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Introduction to Nerves and the Nervous Systems

Introduction to Nerves and the Nervous System

Role of the Nervous System

  • Controls the functions of the human body
  • Analyzes incoming stimuli
  • Integrates internal and external responses

Makeup of the Nervous System

  • Central nervous system (CNS)
    • Composed of the brain and spinal cord
  • Peripheral nervous system (PNS)
    • Sensory receptors bring information into the CNS
    • Motor nerves carry information away from the CNS
  • Autonomic nervous system (ANS)
    • Uses components of the CNS and PNS to regulate automatic or unconscious responses to stimuli

Functions of the Cells That Make Up the Nervous System

  • Allow movement
  • Allow realization of various sensations
  • Provide response to internal and external stimuli
  • Stimulate learning, thinking, and emotions





Types of Axons

  • Afferent fibers
    • Nerve axons that run from peripheral receptors into the CNS
  • Efferent fibers
    • Nerve axons that carry nerve impulses from the CNS to the periphery to stimulate muscles or glands

Action Potential

Action Potential
Action Potential



Electrolytes Involved in Nerve Cell Action

  • Sodium
  • Potassium
  • Calcium

Movement of Electrolytes With Action

  • Rest/repolarization
    • Membrane is impermeable to sodium
    • Membrane is permeable to potassium
  • Action/depolarization
    • Sodium goes into the cell
    • Potassium leaves the cell

Formation of Myelin Sheath

Formation of Myelin Sheath
Formation of Myelin Sheath



Nerve Synapse

  • Presynaptic nerve
  • Synaptic cleft
  • Postsynaptic effector cell


  • Acetylcholine
    • Communicates between nerves and muscles
  • Norepinephrine and epinephrine
    • Catecholamines released by nerves in the sympathetic branch of the ANS
  • Dopamine
    • Involved in the coordination of impulses and responses
  • Gamma-aminobutyric acid (GABA)
    • Inhibits nerve activity and is important in preventing overexcitability or stimulation such as seizure activity
  • Serotonin
    • Important in arousal and sleep and in preventing depression and promoting motivation

Central Nervous System

  • Made up of brain and spinal cord
  • Structures are covered by meninges
  • Blood–brain barrier
  • Blood supply to the brain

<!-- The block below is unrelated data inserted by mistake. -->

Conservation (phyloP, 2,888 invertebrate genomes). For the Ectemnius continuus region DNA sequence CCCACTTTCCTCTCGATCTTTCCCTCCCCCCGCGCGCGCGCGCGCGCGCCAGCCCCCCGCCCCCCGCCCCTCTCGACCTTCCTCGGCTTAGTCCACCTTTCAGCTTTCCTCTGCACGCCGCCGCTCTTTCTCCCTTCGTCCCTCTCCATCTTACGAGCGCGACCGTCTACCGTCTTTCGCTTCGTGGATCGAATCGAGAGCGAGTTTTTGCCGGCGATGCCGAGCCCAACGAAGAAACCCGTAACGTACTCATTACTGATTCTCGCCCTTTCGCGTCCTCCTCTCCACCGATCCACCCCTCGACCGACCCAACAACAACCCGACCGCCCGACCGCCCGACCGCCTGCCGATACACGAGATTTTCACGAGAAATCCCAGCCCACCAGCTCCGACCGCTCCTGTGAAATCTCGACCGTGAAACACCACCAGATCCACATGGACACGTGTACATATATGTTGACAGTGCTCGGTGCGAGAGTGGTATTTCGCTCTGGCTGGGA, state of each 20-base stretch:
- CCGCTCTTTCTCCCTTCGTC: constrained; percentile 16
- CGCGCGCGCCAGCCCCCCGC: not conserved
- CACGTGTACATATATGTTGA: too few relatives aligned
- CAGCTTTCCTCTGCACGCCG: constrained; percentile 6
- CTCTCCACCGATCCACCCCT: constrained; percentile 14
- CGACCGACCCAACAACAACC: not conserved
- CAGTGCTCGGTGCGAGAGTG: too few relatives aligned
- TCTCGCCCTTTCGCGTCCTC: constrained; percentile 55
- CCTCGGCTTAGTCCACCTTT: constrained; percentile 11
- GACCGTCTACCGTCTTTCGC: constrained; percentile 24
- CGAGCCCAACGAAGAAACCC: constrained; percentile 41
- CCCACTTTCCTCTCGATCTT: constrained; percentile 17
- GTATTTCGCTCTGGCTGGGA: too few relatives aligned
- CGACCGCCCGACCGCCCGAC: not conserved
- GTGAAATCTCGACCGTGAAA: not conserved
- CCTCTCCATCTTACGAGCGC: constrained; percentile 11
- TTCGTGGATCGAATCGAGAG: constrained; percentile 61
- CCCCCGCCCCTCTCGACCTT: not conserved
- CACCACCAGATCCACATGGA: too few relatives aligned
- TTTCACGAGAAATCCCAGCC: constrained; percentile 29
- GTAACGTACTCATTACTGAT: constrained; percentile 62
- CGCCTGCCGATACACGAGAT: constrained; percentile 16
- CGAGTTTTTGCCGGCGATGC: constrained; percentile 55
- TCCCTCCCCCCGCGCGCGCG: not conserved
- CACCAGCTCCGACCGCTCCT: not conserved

Anatomy of the Brain

Anatomy of the Brain
Anatomy of the Brain




  • Runs from the top of the spinal cord into the midbrain
  • Most primitive part of the brain: contains the brain stem
  • Controls basic vital functions:
    • Breathing
    • Blood pressure
    • Swallowing
    • RAS


  • Contains the thalamus, the hypothalamus, and the limbic system
    • The thalamus sends direct information into the cerebrum to transfer sensations
    • The hypothalamus acts as the major sensor of activity in the body
      • Temperature regulation
      • Water balance
      • Appetite
      • Endocrine function

Limbic System

  • Contains high levels of the neurotransmitters:
    • Epinephrine
    • Norepinephrine
    • Serotonin
  • Controls expression of emotions


  • Made up of 2 cerebral hemispheres joined together by the corpus callosum
  • Receives and sends nerve impulses, coordinates speech and communication, and facilitates learning

Spinal Cord

  • Made up of 31 pairs of spinal nerves
  • Each spinal nerve has 2 components or roots
    • Sensory fiber (dorsal root)
      • Brings information into the CNS from the periphery
    • Motor fiber (ventral root)
      • Causes movement or reaction

Functions of Central Nervous System

  • Sensory functions
  • Motor functions
  • Intellectual and emotional functions

Intellectual and Emotional Function

  • Two hemispheres of the brain process information differently
  • Right side
    • Artistic
  • Left side
    • Analytical
  • When learning takes place, an actual change occurs in a neuron
  • Some degree of stress facilitates learning
  • Increased stress inhibits learning
  • The limbic system plays a role in learning
  • Emotions associated with memory and the present have an impact on stimulus response

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